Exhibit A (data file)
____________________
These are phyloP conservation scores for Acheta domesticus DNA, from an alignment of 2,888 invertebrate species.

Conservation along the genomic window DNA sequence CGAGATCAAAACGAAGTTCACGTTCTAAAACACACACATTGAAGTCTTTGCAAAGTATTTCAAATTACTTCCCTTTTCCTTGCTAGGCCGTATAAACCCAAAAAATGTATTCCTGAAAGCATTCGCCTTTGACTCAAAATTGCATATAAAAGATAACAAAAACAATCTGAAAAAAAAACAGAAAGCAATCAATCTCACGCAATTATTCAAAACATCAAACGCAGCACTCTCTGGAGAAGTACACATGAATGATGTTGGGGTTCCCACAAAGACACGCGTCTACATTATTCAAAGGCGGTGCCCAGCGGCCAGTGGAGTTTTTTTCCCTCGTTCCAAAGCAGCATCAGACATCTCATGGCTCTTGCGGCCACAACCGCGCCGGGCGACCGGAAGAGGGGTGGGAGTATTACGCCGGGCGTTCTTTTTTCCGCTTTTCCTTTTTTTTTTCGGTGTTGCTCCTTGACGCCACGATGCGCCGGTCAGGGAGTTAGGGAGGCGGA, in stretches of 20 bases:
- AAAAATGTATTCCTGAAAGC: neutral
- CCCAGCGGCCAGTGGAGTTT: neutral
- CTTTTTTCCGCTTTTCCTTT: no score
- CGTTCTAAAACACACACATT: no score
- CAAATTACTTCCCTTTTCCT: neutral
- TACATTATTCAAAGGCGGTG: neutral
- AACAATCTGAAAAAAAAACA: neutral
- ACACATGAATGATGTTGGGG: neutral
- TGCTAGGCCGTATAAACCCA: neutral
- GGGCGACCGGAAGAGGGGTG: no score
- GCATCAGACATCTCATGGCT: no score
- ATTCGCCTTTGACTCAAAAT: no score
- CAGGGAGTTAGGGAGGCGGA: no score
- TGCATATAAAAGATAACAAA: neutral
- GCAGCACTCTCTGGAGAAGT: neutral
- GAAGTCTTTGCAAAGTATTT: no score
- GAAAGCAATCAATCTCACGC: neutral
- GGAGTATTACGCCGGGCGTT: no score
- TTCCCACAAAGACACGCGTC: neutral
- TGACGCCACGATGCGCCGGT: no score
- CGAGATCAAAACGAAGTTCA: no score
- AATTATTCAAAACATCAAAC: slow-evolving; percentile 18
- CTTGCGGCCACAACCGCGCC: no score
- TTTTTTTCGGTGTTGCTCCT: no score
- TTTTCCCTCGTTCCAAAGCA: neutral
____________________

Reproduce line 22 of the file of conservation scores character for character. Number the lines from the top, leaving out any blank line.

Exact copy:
- TGACGCCACGATGCGCCGGT: no score